Inowłódz [iˈnɔvwut͡s] is a village in Tomaszów Mazowiecki County, Łódź Voivodeship, in central Poland. It is the seat of the gmina (administrative district) called Gmina Inowłódz. It lies approximately 15 kilometres (9 mi) east of Tomaszów Mazowiecki and 60 km (37 mi) south-east of the regional capital Łódź. The village has a population of 795.
Inowłódz is one of the oldest towns in Poland. It was first mentioned in documents from 1145, and by then, it already had a public house, a church, a fair, and a custom house, located on the Pilica crossing. The river itself marks here the border between two historic provinces of Poland - Lesser Poland and the Land of Leczyca. Furthermore, a few kilometers to the northeast lies the province of Mazovia.
In the early days of the Kingdom of Poland, the Inowłódz river crossing was an important element of an international merchant route from Torun towards the Kingdom of Hungary. The village was granted Magdeburg rights in the mid-14th century, but exact date is not known. Inowłódz quickly developed, and in the 14th and 15th centuries was an important center of brewing and grain commerce. In 1370, the town was surrounded by a defensive wall, and a castle, which was the seat of a starosta, was built. The Inowłódz stronghold was a part of the defensive system of the Kingdom of Poland.
The period of prosperity ended during the Swedish invasion of Poland (1655 - 1660), when Inowłódz was destroyed by Swedish soldiers. In September 1655, a skirmish between Swedes and Polish division of Stefan Czarniecki took place here. Together with the town, Swedish invaders destroyed the castle, after which the starostas had to live in a small house in the town. In the 18th century, Inowłódz became a center of industry, with iron works and lime excavation. After the Partitions of Poland, the town belonged to the Russian-controlled Congress Poland (1815 - 1915), and following the January Uprising, lost its town charter (1870).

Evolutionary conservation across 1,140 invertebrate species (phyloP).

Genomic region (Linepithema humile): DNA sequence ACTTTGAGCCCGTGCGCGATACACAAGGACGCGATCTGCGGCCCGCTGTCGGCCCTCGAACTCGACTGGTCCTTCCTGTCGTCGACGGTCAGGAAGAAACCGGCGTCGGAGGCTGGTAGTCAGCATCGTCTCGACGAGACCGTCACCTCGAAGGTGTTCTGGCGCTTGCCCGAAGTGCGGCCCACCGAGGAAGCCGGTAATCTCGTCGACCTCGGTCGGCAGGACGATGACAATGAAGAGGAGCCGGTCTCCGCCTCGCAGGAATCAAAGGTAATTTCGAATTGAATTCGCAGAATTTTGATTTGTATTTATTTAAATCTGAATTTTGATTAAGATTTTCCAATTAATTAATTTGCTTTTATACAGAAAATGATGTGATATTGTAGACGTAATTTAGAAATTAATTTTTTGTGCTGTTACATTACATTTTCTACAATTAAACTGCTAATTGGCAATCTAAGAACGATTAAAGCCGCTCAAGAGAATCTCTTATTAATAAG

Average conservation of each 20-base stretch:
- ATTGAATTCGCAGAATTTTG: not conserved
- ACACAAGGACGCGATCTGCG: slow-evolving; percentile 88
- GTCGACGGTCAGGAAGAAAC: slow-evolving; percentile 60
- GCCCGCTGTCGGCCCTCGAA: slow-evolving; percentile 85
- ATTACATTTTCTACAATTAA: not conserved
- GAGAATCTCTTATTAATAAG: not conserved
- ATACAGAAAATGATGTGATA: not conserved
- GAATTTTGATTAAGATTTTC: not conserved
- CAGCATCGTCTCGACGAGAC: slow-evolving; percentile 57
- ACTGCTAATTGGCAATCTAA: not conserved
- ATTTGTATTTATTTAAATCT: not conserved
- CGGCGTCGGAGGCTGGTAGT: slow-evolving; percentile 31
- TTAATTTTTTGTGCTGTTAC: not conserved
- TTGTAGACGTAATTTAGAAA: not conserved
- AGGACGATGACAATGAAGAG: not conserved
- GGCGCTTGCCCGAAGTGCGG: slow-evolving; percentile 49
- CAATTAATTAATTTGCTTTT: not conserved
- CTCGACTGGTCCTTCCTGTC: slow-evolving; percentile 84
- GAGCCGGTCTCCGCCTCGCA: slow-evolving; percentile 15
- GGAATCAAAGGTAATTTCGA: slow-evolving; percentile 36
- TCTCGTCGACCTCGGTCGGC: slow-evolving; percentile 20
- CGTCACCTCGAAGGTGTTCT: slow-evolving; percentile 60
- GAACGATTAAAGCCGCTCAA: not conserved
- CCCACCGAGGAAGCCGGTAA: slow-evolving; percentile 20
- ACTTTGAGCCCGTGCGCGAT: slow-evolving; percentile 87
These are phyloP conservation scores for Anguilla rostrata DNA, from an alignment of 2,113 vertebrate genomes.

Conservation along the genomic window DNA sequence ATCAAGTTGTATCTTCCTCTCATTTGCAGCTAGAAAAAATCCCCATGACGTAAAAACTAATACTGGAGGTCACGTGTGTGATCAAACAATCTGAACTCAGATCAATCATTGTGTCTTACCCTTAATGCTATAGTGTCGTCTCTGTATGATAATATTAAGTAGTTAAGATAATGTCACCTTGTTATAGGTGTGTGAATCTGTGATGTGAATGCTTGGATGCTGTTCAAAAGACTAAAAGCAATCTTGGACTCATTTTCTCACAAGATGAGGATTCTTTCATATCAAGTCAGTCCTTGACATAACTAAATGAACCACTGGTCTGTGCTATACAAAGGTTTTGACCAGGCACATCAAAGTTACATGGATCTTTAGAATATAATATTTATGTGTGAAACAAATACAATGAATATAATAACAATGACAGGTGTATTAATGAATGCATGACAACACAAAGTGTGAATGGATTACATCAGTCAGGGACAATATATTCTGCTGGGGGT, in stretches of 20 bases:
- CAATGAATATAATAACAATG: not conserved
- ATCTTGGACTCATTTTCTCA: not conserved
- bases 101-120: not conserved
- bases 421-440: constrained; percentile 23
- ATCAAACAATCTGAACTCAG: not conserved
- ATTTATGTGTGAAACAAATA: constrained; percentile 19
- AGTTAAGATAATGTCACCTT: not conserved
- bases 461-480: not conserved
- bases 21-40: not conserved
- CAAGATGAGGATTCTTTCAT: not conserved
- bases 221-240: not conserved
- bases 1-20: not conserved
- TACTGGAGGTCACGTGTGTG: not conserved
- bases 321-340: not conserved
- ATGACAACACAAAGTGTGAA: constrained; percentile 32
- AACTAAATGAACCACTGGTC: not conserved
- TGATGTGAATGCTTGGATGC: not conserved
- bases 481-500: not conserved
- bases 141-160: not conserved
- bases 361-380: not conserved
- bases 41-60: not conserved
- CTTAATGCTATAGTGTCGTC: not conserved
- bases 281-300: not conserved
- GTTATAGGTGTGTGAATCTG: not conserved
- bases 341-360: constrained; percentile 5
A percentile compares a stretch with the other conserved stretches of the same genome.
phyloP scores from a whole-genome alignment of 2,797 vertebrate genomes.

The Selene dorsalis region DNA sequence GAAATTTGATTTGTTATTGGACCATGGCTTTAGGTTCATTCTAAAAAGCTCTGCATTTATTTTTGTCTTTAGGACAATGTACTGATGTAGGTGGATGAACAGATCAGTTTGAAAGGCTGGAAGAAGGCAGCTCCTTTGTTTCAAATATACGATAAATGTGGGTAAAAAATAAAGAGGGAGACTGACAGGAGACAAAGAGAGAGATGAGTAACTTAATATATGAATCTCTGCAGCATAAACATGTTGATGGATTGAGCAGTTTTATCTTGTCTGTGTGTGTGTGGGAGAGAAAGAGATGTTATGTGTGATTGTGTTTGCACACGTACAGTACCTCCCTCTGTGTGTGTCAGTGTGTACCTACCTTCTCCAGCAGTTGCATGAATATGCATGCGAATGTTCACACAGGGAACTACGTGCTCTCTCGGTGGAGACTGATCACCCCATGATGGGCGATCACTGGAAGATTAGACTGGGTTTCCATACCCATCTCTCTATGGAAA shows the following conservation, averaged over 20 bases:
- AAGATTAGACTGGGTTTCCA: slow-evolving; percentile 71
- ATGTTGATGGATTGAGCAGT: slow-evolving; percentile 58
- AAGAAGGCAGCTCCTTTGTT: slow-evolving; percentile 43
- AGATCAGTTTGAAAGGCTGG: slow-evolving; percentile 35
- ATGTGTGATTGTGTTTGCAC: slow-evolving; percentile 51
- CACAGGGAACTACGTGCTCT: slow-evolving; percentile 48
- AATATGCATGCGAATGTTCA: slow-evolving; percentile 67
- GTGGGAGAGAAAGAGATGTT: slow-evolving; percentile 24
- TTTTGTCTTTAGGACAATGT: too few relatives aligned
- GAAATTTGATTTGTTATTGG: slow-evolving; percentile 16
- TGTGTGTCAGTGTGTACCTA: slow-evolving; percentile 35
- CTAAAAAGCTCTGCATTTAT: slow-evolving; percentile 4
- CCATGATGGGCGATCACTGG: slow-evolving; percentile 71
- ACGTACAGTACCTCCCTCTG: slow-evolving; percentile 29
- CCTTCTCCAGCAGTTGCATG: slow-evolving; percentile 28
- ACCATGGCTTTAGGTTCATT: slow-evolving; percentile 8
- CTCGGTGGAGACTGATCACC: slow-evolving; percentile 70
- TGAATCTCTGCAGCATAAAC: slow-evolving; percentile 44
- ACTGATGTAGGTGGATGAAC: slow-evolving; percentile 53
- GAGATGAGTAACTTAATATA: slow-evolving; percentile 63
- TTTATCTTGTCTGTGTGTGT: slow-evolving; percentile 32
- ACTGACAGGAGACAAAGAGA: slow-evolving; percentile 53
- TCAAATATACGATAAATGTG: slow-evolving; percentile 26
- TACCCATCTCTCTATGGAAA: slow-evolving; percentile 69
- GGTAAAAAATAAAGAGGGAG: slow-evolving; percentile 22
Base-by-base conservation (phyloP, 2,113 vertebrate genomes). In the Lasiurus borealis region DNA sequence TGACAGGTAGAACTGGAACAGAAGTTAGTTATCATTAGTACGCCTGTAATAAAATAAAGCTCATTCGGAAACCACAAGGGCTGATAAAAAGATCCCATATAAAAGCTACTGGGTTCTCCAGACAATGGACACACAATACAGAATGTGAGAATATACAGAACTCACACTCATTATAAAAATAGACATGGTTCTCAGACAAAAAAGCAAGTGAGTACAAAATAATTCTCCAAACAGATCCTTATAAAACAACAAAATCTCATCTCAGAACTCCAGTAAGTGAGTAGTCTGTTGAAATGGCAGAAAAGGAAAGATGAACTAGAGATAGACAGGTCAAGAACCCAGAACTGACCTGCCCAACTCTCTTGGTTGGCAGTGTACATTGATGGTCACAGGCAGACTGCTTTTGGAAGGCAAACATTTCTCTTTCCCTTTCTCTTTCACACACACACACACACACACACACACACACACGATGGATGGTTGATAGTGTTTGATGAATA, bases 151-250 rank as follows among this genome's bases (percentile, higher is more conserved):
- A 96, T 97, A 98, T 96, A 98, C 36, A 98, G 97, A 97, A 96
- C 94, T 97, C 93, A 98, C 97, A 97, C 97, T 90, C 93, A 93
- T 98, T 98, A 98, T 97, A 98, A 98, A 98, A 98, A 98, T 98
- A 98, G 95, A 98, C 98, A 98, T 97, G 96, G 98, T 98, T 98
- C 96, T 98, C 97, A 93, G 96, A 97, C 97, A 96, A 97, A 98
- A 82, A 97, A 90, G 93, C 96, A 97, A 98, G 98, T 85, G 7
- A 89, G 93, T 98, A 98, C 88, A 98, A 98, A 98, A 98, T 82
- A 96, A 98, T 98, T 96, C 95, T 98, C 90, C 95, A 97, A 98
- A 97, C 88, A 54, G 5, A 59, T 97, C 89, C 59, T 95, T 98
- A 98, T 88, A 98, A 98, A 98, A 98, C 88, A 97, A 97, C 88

In the late 19th century, Inowłódz became a spa, popular among residents of Łódź and Warsaw. In 1884, a spa center with guest houses and bath was opened by Bernard Birenzweig, and among the visitors was Julian Tuwim, who liked to come here for the summer vacation. The development of the Inowłódz spa ended during World War I, when the village found itself on the frontline in December 1914, and was almost completely destroyed, together with the bridge over the Pilica. In the Second Polish Republic, Inowłódz belonged to Łódź Voivodeship, and in 1939 (see Invasion of Poland), the area of the village once again saw heavy fighting, between the Wehrmacht, advancing towards Warsaw, and the Polish Prusy Army. In early 1940, the unit of Major Henryk Dobrzanski operated here, the symbolic tomb of Dobrzanski is 5 kilometers from Inowłódz.
The history of Roman Catholic church of Saint Giles probably dates back to the year 1082. Most likely however, the church was founded during the reign of Boleslaw Krzywousty, in the 1130s. At the same time, a fortified monastery of Benedictine nuns was built by the church. The monastery was destroyed in 1241, during the Mongol invasion of Poland. In 1520, the church of St. Michael was built, which brought about the decline of the Saint Giles church. In 1790, the ancient church was renovated, but three years later, it was ransacked by Prussian soldiers, and turned into a grain storage. The Saint Giles church was completely renovated in the Second Polish Republic, on initiative of President Ignacy Moscicki. First service took place on November 1, 1938.
Inowłódz in films
Inowłódz and the area of the village have for years been popular among Polish film makers. Among movies made here are:
- The Ashes by Andrzej Wajda (1965),
- Czterej pancerni i pies by Konrad Nalecki (1966–1970),
- Colonel Wolodyjowski by Jerzy Hoffman (1969),
- How I Unleashed World War II by Tadeusz Chmielewski (1969),
- Boleslaw Smialy by Witold Lesiewicz (1971),
- Hubal by Bohdan Poreba (1973),
- Epitafium dla Barbary Radziwillowny by Janusz Majewski (1982).